Builder: Pearly Weaver and Geroge Weaver
Creek: Square Rock Branch, moved to dry ground
Location: Located in Penn Township, north of Annapolis, 2 1/2 miles west of Turkey Run.
Reference Code: 14-61 -39, 12-61 -42, X2, Penn 31 -17N—7W
Size: 42 ft long +4’ +4’, 12 ft wide, 12’ clearance
Truss: Modified Queen Post 1 span
Foundation: Square rocks from branch
Original Cost: $2.50/day
Repair/Restoration History: Moved to Jordan and Woody Farm as barn about 1970. Destroyed.
Bridge History: Also known as "Jordan Bridge"
This structure was one of five privately owned covered bridges. The other four include State Sanatorium, the Lusk Covered Bridges and Clinton. It was one of two Queen Post type covered bridges in Parke County. The other was the Turkey Run Bridge.
William Kennedy and Sarah Russell Kennedy were some of the earliest settlers in this area. James Russell owned the farm later. Hugh Russell, Sarah’s brother, settled on the other side of Sugar Creek. A Mr. Davis, a member of the Covered Bridge committee of the State Historical Society, interviewed Pearly Weaver. Pearly Weaver was only 24 years old when he built the bridge in 1897 for J. H. Russell. He was assisted by his brother, George.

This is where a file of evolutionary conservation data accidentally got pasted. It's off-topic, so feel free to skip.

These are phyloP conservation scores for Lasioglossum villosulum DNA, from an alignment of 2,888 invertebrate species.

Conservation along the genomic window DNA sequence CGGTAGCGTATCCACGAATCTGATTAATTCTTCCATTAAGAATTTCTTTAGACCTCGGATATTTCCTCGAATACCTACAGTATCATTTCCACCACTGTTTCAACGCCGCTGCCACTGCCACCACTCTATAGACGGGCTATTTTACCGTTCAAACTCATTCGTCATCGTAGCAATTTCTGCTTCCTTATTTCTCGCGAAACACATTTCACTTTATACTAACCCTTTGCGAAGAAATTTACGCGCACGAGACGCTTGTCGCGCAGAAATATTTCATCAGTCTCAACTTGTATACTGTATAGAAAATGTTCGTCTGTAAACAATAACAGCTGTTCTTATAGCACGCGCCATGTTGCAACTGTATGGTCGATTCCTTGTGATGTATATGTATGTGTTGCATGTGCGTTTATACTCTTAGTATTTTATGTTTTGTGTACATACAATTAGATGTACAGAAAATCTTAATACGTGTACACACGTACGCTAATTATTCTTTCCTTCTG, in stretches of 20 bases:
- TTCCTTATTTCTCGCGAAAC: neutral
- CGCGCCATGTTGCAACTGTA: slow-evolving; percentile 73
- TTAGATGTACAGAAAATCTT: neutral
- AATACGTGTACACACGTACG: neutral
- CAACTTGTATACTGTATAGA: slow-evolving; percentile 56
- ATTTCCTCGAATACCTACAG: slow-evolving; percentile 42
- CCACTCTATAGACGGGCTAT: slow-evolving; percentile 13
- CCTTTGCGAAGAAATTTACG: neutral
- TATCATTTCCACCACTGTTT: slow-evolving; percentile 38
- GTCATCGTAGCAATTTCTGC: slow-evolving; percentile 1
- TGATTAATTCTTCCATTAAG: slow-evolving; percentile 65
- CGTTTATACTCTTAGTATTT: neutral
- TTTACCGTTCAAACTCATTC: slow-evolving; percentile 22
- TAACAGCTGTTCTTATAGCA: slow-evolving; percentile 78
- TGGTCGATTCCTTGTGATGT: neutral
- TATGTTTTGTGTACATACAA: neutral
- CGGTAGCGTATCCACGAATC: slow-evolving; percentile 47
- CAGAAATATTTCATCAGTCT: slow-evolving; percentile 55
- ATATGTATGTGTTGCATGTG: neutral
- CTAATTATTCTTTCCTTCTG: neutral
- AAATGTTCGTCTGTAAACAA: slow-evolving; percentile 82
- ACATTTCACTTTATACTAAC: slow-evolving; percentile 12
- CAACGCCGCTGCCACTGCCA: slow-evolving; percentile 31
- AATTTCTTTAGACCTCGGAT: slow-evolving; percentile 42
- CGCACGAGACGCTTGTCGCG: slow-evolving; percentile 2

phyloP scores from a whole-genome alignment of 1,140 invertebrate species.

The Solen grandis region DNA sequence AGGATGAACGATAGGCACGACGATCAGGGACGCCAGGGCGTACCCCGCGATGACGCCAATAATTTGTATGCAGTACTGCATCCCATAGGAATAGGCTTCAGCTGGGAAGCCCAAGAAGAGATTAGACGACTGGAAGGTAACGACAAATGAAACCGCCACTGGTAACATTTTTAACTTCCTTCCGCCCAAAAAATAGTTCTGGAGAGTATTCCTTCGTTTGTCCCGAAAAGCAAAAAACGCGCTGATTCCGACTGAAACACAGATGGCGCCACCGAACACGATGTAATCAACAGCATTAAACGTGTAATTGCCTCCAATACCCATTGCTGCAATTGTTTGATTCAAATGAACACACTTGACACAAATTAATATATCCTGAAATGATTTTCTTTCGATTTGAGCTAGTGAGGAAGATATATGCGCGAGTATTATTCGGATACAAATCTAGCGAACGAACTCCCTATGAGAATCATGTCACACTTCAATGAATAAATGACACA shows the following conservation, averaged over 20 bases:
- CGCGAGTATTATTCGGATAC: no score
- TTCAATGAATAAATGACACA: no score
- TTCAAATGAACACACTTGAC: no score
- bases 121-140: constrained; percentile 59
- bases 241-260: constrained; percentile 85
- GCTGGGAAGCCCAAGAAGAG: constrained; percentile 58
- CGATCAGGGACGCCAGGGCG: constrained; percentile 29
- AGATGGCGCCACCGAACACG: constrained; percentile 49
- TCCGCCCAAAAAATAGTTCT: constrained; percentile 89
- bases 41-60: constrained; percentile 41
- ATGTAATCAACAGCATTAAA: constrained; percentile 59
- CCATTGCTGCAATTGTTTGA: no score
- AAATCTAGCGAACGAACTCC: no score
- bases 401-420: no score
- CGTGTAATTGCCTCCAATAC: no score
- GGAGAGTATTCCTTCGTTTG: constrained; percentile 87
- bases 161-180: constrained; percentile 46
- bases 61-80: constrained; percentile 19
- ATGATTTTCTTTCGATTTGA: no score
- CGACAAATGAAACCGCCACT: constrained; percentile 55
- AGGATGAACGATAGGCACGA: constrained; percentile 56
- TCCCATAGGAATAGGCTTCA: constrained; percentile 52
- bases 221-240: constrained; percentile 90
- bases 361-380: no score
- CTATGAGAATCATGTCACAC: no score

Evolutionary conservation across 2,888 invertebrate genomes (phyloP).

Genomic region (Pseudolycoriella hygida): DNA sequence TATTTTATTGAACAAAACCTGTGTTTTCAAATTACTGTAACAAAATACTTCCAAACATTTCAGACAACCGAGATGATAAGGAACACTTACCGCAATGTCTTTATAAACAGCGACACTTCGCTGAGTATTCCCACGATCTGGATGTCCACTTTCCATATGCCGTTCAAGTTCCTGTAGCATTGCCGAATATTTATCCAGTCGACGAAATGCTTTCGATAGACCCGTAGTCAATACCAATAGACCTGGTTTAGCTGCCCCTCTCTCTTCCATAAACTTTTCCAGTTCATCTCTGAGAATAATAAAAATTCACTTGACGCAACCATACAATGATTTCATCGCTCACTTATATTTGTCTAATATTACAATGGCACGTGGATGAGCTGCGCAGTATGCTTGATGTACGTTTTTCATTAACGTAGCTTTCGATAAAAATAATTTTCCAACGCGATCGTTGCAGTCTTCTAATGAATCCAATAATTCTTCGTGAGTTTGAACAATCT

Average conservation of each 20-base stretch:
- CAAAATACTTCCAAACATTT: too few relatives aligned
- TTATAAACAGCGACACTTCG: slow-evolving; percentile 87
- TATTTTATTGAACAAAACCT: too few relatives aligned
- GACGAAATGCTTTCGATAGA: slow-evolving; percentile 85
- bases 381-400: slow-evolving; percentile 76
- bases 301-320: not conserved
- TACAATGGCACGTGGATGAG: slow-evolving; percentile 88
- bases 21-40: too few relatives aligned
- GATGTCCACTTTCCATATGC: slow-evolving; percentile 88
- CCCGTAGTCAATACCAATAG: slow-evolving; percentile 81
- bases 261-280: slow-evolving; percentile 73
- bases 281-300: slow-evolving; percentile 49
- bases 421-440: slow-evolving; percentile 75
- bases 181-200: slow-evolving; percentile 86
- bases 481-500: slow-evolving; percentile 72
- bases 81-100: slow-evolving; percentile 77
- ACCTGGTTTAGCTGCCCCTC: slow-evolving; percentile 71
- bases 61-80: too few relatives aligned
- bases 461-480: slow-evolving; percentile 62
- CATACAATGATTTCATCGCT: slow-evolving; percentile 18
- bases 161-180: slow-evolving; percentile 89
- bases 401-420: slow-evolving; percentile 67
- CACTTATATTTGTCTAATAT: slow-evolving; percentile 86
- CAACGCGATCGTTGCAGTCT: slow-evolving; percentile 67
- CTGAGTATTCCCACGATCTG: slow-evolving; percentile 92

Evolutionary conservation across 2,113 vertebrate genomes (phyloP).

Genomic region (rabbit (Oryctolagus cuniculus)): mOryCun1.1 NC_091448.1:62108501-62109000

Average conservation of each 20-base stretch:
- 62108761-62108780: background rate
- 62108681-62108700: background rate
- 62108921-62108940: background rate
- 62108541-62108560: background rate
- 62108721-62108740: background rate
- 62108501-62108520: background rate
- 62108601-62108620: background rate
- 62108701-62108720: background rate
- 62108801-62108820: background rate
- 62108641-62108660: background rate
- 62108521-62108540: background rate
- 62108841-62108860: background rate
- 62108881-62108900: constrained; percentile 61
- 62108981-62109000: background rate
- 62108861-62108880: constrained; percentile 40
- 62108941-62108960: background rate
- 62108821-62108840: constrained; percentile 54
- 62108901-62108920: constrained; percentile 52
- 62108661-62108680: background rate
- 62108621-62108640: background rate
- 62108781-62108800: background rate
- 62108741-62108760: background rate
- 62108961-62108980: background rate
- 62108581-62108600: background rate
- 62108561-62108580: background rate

Having no experience in bridge building, he secured a book and drew up the plans. The abutments were constructed by a craftsman who had just completed a similar job nearby. He set up a derrick and lifted stones from the stream bed to build the abutments. The stones were uniform in thickness and were the reason it was called Square Rock Branch. The greater part of the materials were secured on the Russell Farm and labor was cheap, so the bridge cost was comparatively low. He remembered receiving $2.50 a day. He said he remembered looking through the woods to find two oak trees tall and straight enough to make the stringer beams. The trees were 21/2 feet in diameter and 50 feet long, squaring 12 inches at the top. The joists in the bridge, the side posts, and the nail ties were of clear poplar taken from an old cabin that had been located nearby. The trusses were made of maple and oak from the farm.
Captain James Russell is said to have wanted the bridge built so he would not have to be carried through the stream when he died. A James R. Russell operated the Armiesburg Mill near the Armiesburg Covered Bridge.
Ralph Jordan bought the farm and bridge. In 1944, he built an airport called "Port 0’ the Woods". Later the bridge was moved to dry ground and used as a barn. It deteriorated and was eventually torn down.